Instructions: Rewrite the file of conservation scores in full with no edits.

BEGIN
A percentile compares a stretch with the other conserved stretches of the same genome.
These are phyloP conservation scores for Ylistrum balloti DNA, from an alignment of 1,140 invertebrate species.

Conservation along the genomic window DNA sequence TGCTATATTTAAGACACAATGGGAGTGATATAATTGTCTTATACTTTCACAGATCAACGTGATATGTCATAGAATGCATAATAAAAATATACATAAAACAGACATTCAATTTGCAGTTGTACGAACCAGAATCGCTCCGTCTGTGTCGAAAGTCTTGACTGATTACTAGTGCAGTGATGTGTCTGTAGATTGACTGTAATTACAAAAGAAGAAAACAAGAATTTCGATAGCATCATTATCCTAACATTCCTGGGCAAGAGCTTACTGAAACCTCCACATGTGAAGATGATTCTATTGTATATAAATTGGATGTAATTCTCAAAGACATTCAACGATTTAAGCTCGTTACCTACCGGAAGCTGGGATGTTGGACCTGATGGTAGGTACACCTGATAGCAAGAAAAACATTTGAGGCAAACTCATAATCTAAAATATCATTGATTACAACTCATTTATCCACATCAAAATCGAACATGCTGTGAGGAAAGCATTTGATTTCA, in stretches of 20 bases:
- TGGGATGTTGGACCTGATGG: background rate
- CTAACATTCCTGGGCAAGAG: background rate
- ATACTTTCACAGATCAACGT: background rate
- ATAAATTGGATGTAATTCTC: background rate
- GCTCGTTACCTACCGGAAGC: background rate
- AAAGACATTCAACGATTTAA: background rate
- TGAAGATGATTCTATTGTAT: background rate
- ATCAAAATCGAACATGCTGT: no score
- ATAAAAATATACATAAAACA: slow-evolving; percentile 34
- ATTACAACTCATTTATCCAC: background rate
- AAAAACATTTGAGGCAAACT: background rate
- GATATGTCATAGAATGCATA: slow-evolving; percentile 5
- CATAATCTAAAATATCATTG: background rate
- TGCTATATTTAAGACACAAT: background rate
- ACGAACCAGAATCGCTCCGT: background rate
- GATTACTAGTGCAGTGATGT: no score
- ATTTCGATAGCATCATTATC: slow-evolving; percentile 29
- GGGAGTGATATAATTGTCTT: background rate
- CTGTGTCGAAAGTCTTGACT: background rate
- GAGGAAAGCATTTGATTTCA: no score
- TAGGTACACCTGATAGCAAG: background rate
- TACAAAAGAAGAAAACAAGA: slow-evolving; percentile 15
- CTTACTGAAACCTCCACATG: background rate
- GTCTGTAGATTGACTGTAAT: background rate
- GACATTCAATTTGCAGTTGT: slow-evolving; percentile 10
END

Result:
A percentile compares a stretch with the other conserved stretches of the same genome.
These are phyloP conservation scores for Ylistrum balloti DNA, from an alignment of 1,140 invertebrate species.

Conservation along the genomic window DNA sequence TGCTATATTTAAGACACAATGGGAGTGATATAATTGTCTTATACTTTCACAGATCAACGTGATATGTCATAGAATGCATAATAAAAATATACATAAAACAGACATTCAATTTGCAGTTGTACGAACCAGAATCGCTCCGTCTGTGTCGAAAGTCTTGACTGATTACTAGTGCAGTGATGTGTCTGTAGATTGACTGTAATTACAAAAGAAGAAAACAAGAATTTCGATAGCATCATTATCCTAACATTCCTGGGCAAGAGCTTACTGAAACCTCCACATGTGAAGATGATTCTATTGTATATAAATTGGATGTAATTCTCAAAGACATTCAACGATTTAAGCTCGTTACCTACCGGAAGCTGGGATGTTGGACCTGATGGTAGGTACACCTGATAGCAAGAAAAACATTTGAGGCAAACTCATAATCTAAAATATCATTGATTACAACTCATTTATCCACATCAAAATCGAACATGCTGTGAGGAAAGCATTTGATTTCA, in stretches of 20 bases:
- TGGGATGTTGGACCTGATGG: background rate
- CTAACATTCCTGGGCAAGAG: background rate
- ATACTTTCACAGATCAACGT: background rate
- ATAAATTGGATGTAATTCTC: background rate
- GCTCGTTACCTACCGGAAGC: background rate
- AAAGACATTCAACGATTTAA: background rate
- TGAAGATGATTCTATTGTAT: background rate
- ATCAAAATCGAACATGCTGT: no score
- ATAAAAATATACATAAAACA: slow-evolving; percentile 34
- ATTACAACTCATTTATCCAC: background rate
- AAAAACATTTGAGGCAAACT: background rate
- GATATGTCATAGAATGCATA: slow-evolving; percentile 5
- CATAATCTAAAATATCATTG: background rate
- TGCTATATTTAAGACACAAT: background rate
- ACGAACCAGAATCGCTCCGT: background rate
- GATTACTAGTGCAGTGATGT: no score
- ATTTCGATAGCATCATTATC: slow-evolving; percentile 29
- GGGAGTGATATAATTGTCTT: background rate
- CTGTGTCGAAAGTCTTGACT: background rate
- GAGGAAAGCATTTGATTTCA: no score
- TAGGTACACCTGATAGCAAG: background rate
- TACAAAAGAAGAAAACAAGA: slow-evolving; percentile 15
- CTTACTGAAACCTCCACATG: background rate
- GTCTGTAGATTGACTGTAAT: background rate
- GACATTCAATTTGCAGTTGT: slow-evolving; percentile 10